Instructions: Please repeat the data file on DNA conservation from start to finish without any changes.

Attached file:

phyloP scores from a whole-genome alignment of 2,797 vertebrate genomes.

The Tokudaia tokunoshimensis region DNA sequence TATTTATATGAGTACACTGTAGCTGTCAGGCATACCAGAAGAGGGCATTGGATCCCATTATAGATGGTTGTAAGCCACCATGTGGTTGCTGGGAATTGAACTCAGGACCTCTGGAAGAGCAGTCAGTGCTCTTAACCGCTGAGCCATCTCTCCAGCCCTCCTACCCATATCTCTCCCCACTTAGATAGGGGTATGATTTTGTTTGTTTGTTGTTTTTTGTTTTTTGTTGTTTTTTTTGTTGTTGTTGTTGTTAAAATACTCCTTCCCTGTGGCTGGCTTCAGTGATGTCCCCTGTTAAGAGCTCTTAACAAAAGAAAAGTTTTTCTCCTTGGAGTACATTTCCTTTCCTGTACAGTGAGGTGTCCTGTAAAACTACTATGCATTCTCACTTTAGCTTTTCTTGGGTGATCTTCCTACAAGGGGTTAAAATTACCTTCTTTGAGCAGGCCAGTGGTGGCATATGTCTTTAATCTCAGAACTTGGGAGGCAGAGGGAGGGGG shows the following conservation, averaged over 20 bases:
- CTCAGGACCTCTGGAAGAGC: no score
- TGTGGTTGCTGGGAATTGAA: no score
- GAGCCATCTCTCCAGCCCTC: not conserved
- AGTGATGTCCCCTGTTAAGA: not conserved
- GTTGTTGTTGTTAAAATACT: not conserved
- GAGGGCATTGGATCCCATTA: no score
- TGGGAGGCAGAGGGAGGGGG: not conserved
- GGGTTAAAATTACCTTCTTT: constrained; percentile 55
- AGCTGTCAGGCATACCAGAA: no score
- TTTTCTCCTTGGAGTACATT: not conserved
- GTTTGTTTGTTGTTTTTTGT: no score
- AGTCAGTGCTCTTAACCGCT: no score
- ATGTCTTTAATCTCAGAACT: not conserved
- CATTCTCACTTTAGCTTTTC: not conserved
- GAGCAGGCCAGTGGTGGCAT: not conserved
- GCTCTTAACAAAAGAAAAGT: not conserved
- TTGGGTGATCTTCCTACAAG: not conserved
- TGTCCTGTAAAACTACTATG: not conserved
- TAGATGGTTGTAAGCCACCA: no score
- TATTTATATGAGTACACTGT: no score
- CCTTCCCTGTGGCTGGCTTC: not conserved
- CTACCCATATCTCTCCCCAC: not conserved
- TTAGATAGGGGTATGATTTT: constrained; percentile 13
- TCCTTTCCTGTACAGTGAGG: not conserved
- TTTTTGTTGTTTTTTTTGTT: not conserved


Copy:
phyloP scores from a whole-genome alignment of 2,797 vertebrate genomes.

The Tokudaia tokunoshimensis region DNA sequence TATTTATATGAGTACACTGTAGCTGTCAGGCATACCAGAAGAGGGCATTGGATCCCATTATAGATGGTTGTAAGCCACCATGTGGTTGCTGGGAATTGAACTCAGGACCTCTGGAAGAGCAGTCAGTGCTCTTAACCGCTGAGCCATCTCTCCAGCCCTCCTACCCATATCTCTCCCCACTTAGATAGGGGTATGATTTTGTTTGTTTGTTGTTTTTTGTTTTTTGTTGTTTTTTTTGTTGTTGTTGTTGTTAAAATACTCCTTCCCTGTGGCTGGCTTCAGTGATGTCCCCTGTTAAGAGCTCTTAACAAAAGAAAAGTTTTTCTCCTTGGAGTACATTTCCTTTCCTGTACAGTGAGGTGTCCTGTAAAACTACTATGCATTCTCACTTTAGCTTTTCTTGGGTGATCTTCCTACAAGGGGTTAAAATTACCTTCTTTGAGCAGGCCAGTGGTGGCATATGTCTTTAATCTCAGAACTTGGGAGGCAGAGGGAGGGGG shows the following conservation, averaged over 20 bases:
- CTCAGGACCTCTGGAAGAGC: no score
- TGTGGTTGCTGGGAATTGAA: no score
- GAGCCATCTCTCCAGCCCTC: not conserved
- AGTGATGTCCCCTGTTAAGA: not conserved
- GTTGTTGTTGTTAAAATACT: not conserved
- GAGGGCATTGGATCCCATTA: no score
- TGGGAGGCAGAGGGAGGGGG: not conserved
- GGGTTAAAATTACCTTCTTT: constrained; percentile 55
- AGCTGTCAGGCATACCAGAA: no score
- TTTTCTCCTTGGAGTACATT: not conserved
- GTTTGTTTGTTGTTTTTTGT: no score
- AGTCAGTGCTCTTAACCGCT: no score
- ATGTCTTTAATCTCAGAACT: not conserved
- CATTCTCACTTTAGCTTTTC: not conserved
- GAGCAGGCCAGTGGTGGCAT: not conserved
- GCTCTTAACAAAAGAAAAGT: not conserved
- TTGGGTGATCTTCCTACAAG: not conserved
- TGTCCTGTAAAACTACTATG: not conserved
- TAGATGGTTGTAAGCCACCA: no score
- TATTTATATGAGTACACTGT: no score
- CCTTCCCTGTGGCTGGCTTC: not conserved
- CTACCCATATCTCTCCCCAC: not conserved
- TTAGATAGGGGTATGATTTT: constrained; percentile 13
- TCCTTTCCTGTACAGTGAGG: not conserved
- TTTTTGTTGTTTTTTTTGTT: not conserved